Recent research efforts have focused on identifying and developing cell lines that support ASFV propagation and titration. WSL cells that express a high level of SLA 11 and SW3 exhibits susceptibility to either field isolates or laboratory-generated ASFV strains (Carrascosa et al., 2011; de León et al., 2013; Hernaez & Alonso, 2010). Attenuated ASFV NH/P68 has shown higher production in WSL cells compared to PAM cells (Sánchez et al., 2017a), but neither ASFV E70 nor Armenia/07 has shown efficient replication in the same cell line (Sánchez et al., 2017a, 2017b). Attenuated ASFV isolates Hinde and Uganda could infect to Immortalized Porcine Alveolar Macrophages (IPAM) (de León et al., 2013). However, a later Spanish research group reported that IPAM could not be infected with either the virulent ASFV Armenia/07 or the attenuated NH/P68 (Sánchez et al., 2017a, 2017b). In addition, the immortalized kidney macro-phage (IPKM) cell line has been demonstrated to be highly susceptible to ASFV infection, supporting the propagation of both virulent and cell-adapted ASFVs (Masujin et al., 2021) and porcine macrophage cell line Zuckerman macrophage-4 (ZMAC-4) has been reported to be susceptible to infection by eight different ASFV field isolates (Portugal et al., 2020). Especially, Plum Island porcine epithelial cells (PIPEC) cell line was engineered as a putative cell line for large-scale production of attenuated ASFV-G-ΔI177L (Borca et al., 2021). Additionally, monkey-derived cell lines such as Vero (Enjuanes et al., 1976), COS-1 (Hurtado et al., 2010), MS (Santurde et al., 1988; Tabares et al., 1987), CV1 (Sereda et al., 2022), MA104 (Oh et al., 2021; Rai et al., 2020), or MARC-145 (Kwon et al., 2022) and human-derived HEK293T (Keßler et al., 2018; Wang et al., 2021) cells have been studied for the adaptation and culture of virulent or cell-adapted ASFV strains. However, the practical application of these cells and specific characteristics, including genomic stability, of ASFV isolated and propagated from these cell lines require further study.

Serial passage of ASFV may lead to better adaptation and viral replication in ASFV field isolates. Preliminary studies have demonstrated that ASFV can be attenuated by serial passage in cell culture, suggesting the practical application of this technique for virology research, including vaccine development (Zhang et al., 2023). Due to repeated passages and cell adaptation in vitro, the viral genome can undergo genetic and phenotypic changes (Borca et al., 2021; Krug et al., 2015). ASFV that has adapted to being passaged in cells typically has prominent deletions in the genome, particularly in variable regions at both ends (Pires et al., 1997; Tabares et al., 1987). Generally, cell-adapted ASFV strains show decreased virulence and immunogenicity in swine (Sanford et al., 2016). However, some cases showed the same level of attenuation and better protective efficacy (Borca et al., 2021). The exact mechanism for the relationship between genomic alterations in cell-adapted ASFV and immunogenic characters remains unclear and requires further studies. However, this strategy is an essential methodology for the development of live attenuated ASFV vaccines for commercial production. In this study, ASFV/INJE/11893/2021 and ASFV/INJE/13167/2021 was continuously passaged in CAS-01 cells for 12 passages, and stable virus propagation and maintenance were confirmed. As reported in the previous literature (Pires et al., 1997; Tabares et al., 1987), prominent genome alterations are possible in ASFV viruses passaged in CAS-01 cells. To validate this critical hypothesis, our future investigations will focus on analyzing the entire genome sequence of passaged ASFV with the aim of verifying any genomic alterations that may occur during passage in CAS-01 cells and also performing vaccine studies including cellular, humoral immune response and protective efficacy following cell-passaged ASFV challenge in vivo conditions. Interestingly, upon cell passaged-ASFV infection, CAS-01 cells showed clear cytopathic effects, including rounded and formed clusters with a vacuolated cytoplasm compared with primary PAM cell infection. In addition, clear rosette formation was confirmed in CAS-01 cells through hemadsorption assay. These results suggest that CAS-01 cells are useful for ASFV isolation and virus passage. Moreover, growth characteristics of cell passaged-ASFV in CAS-01 cells showed high viral replication efficacy, similar to ASFV replication in the primary PAM cells.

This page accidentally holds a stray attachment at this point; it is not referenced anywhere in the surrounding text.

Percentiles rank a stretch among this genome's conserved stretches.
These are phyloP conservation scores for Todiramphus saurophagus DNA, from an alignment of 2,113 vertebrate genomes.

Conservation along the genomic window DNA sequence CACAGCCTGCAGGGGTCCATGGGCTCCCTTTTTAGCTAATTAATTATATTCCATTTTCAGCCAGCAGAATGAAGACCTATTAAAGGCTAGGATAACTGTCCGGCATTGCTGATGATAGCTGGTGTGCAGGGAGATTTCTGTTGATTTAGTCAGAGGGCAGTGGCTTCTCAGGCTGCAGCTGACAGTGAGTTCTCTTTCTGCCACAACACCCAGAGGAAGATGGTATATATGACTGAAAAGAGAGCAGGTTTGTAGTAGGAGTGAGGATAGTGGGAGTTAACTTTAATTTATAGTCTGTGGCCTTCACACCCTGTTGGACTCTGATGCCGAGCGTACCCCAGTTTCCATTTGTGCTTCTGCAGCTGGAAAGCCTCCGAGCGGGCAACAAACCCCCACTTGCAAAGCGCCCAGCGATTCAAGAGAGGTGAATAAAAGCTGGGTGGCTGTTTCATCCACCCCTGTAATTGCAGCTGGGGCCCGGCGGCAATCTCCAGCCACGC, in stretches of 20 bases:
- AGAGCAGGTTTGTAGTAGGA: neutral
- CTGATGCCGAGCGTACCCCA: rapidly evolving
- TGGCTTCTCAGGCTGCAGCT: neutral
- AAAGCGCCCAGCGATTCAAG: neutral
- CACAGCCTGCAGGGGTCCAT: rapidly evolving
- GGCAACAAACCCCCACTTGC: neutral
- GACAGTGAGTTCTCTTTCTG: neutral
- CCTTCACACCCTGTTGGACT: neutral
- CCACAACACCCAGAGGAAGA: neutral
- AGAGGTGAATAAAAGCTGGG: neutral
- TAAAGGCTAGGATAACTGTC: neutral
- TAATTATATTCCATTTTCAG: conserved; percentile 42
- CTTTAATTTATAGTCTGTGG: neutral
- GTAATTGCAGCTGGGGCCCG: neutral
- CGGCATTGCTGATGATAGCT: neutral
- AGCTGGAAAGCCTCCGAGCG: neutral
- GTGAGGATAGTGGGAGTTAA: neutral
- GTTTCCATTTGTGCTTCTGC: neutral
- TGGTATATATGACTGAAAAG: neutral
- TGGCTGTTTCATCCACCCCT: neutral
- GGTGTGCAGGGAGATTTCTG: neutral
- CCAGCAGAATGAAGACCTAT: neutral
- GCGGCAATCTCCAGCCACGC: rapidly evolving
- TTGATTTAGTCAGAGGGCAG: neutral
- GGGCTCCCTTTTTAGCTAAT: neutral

In conclusion, we demonstrated that the CA-CAS-01-A (CAS-01) cell line is highly susceptible to ASFV infection and useful for the propagation of virulent ASFV strains. This cell line can be maintained in research laboratories or vaccine laboratories and exhibits numerous valuable properties for the isolation, replication, and adaptation of ASFV. Therefore, CAS-01 cells will be invaluable for advancing our understanding of ASFV and developing technologies to combat it, such as live-attenuated vaccines.